Myrtle Beach City Council meets for first time in new year

Myrtle Beach City Council meets for first time in new year

MYRTLE BEACH, SC (WMBF) – Myrtle Beach City Council's first meeting of 2016 revealed plans to tackle wildlife management, vacant storefronts and alternative modes of transportation.

Tuesday afternoon, city council members passed the first reading of an ordinance to allow a licensed wildlife control specialist to be able to shoot a gun within city limits to kill wild animals, specifically coyotes.

City Manager John Pedersen said there are currently no humane ways to kill coyotes within Myrtle Beach because they can't be shot under the current firearms ordinance.

In the city council workshop Tuesday morning, an SCDNR representative said DNR biologists are recommending coyotes be killed after they're caught.

"They can breed really quickly and cover a whole area and the places I'm seeing they're showing up more than in the country, and they're in the country plenty of them, is around the cities," said Joel Chanaca, of SCDNR's law enforcement division.

The second reading of the exception to the firearms ordinance should be on the agenda for the next council meeting on January 26.

Myrtle Beach City Council members also approved a contract with a company called Retail Strategies, which will work with the city, the Myrtle Beach Area Chamber of Commerce and the Downtown Redevelopment Corporation to recruit retailers to vacant storefronts.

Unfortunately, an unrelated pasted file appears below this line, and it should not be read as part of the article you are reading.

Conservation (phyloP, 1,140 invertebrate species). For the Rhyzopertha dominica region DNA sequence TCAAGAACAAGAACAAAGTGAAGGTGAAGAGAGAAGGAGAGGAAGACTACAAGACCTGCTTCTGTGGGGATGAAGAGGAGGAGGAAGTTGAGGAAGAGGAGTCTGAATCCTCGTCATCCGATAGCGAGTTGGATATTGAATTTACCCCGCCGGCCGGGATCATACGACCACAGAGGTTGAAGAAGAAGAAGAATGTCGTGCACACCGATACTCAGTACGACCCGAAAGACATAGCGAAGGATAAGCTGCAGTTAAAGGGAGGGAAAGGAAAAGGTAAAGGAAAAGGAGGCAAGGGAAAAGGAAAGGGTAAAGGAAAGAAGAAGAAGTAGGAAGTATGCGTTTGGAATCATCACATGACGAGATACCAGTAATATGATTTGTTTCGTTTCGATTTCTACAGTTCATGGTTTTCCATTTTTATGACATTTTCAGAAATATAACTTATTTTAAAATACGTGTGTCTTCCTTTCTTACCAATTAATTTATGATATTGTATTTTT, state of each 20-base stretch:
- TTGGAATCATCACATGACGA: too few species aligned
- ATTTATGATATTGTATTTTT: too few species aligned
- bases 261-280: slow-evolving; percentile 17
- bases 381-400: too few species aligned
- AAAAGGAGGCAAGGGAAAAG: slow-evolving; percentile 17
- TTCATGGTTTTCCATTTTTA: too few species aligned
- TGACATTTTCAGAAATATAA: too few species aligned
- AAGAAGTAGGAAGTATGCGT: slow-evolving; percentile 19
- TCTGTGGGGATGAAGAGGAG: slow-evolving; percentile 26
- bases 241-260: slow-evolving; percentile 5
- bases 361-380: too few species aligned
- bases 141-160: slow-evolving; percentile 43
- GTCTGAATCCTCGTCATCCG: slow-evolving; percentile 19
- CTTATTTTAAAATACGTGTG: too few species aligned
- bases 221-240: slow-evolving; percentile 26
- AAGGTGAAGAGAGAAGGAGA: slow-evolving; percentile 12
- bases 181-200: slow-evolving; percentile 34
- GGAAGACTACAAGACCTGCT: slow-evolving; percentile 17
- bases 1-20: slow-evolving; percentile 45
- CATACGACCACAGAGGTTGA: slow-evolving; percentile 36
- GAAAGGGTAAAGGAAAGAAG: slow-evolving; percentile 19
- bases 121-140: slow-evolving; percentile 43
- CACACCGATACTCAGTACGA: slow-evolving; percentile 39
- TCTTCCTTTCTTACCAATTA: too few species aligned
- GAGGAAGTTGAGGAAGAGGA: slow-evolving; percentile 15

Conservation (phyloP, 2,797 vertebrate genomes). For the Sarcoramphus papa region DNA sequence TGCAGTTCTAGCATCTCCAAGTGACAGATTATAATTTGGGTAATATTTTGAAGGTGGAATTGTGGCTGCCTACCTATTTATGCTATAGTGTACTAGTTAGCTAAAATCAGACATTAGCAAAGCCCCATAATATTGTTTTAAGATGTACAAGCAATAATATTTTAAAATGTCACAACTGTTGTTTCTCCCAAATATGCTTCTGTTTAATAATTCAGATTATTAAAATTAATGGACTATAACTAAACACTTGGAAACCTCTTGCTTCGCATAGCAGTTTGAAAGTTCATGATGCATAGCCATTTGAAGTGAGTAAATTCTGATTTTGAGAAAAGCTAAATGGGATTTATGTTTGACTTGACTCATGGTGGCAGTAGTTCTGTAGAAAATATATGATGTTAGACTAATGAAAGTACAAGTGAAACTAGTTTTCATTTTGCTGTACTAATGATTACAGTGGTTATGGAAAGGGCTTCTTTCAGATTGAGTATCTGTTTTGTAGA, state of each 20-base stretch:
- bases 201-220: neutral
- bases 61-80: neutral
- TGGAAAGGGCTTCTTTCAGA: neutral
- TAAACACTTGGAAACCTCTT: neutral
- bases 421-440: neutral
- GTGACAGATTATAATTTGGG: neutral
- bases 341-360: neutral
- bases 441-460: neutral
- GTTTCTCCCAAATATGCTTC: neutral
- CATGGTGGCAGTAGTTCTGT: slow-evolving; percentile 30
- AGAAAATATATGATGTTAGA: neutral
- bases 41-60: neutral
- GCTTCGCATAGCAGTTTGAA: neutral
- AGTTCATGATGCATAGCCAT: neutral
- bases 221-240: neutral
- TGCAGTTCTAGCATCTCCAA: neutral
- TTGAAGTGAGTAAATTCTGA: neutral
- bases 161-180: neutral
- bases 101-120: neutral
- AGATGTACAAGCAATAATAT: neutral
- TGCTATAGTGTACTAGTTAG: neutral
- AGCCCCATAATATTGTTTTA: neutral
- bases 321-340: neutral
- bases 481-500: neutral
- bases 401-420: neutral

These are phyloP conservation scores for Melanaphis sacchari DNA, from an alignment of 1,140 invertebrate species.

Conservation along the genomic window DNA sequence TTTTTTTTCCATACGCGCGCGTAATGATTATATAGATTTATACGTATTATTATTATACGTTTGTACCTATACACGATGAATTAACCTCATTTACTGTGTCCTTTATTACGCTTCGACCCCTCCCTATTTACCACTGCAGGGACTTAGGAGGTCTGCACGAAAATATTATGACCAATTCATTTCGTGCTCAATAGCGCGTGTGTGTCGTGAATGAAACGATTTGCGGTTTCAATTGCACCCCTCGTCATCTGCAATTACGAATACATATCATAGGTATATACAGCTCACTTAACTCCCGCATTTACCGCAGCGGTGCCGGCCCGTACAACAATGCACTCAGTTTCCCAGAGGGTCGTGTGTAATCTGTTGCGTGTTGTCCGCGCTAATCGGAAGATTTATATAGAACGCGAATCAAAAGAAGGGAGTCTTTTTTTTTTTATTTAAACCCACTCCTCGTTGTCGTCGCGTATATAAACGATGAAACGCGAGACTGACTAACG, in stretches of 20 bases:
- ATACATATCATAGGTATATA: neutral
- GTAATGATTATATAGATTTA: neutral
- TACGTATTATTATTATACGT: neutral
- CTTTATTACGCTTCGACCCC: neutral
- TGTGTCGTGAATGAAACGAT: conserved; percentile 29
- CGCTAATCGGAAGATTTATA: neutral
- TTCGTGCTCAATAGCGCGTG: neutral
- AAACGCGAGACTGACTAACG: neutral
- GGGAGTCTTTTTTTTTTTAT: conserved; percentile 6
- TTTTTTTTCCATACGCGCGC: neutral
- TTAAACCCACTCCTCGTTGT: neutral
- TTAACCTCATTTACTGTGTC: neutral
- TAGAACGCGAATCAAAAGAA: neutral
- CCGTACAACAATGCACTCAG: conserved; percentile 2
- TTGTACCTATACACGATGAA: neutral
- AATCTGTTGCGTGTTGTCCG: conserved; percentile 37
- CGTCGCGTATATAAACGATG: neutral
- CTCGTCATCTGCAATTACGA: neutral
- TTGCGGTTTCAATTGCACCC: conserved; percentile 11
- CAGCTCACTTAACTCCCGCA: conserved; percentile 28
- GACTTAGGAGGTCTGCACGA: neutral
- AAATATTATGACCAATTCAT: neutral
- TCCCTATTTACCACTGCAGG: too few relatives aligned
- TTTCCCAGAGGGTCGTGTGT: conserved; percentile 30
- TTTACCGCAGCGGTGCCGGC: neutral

The company will specifically focus on Kings Highway, US-501, Carver Street and the downtown area.

Retail Strategies will represent Myrtle Beach at conferences and also use the company's established connections to recruit businesses.

Retail Strategies will also data that can be used as part of the recruitment process and to also better existing businesses.

"We'd take your vision, the real estate assets that you have, the analytical research, put those together, create the strategy and then go out and implement that," said Matt Petro, of Retail Strategies.

Council approved a three-year contract for $110,000. The Myrtle Beach Area Chamber of Commerce agreed to pay for the first year, which costs $50,000.

Council members also discussed the possibility of better regulating alternative modes of transportation, such as mopeds, scooters, golf carts and bicycles.

The city attorney, Thomas Ellenburg, said there are nearly 300 laws in South Carolina pertaining to alternative modes of transportation, but he said they're tough for our officers to enforce because there are so many of them scattered throughout various state codes and they don't always specify a penalty for when people break them, such as driving a golf cart after dark or riding a moped or bicycle on the sidewalk.

Ellenburg drafted an ordinance that puts all of those laws in one place for reference purposes and creates a misdemeanor penalty.

The ordinance shifts some of the responsibility for compliance to the businesses renting out the mopeds and golf carts.

Ellenburg proposed requiring the renters to do mechanical inspections, provide helmets to people under 21, and make sure the driver has a proper driver's license and can operate the moped or golf cart effectively.

The ordinance also specifies that while the minimum driving age is 15 for a moped or 16 for a golf cart, anyone under the age of 18 cannot legally sign a contractual agreement with a renter.

Another aspect of this ordinance is education. The renters would be required to have signs posted listing regulations and also pass out safety brochures, which the police department will create.

Myrtle Beach City Council members did not vote on the actual ordinance Tuesday, but instead agreed to continue talking about it. Some members brought up the need for Horry County Council cooperation on this because of the donut holes within the city.

Council also wants to sit down with the people who rent out these mopeds and golf carts to hear their thoughts.

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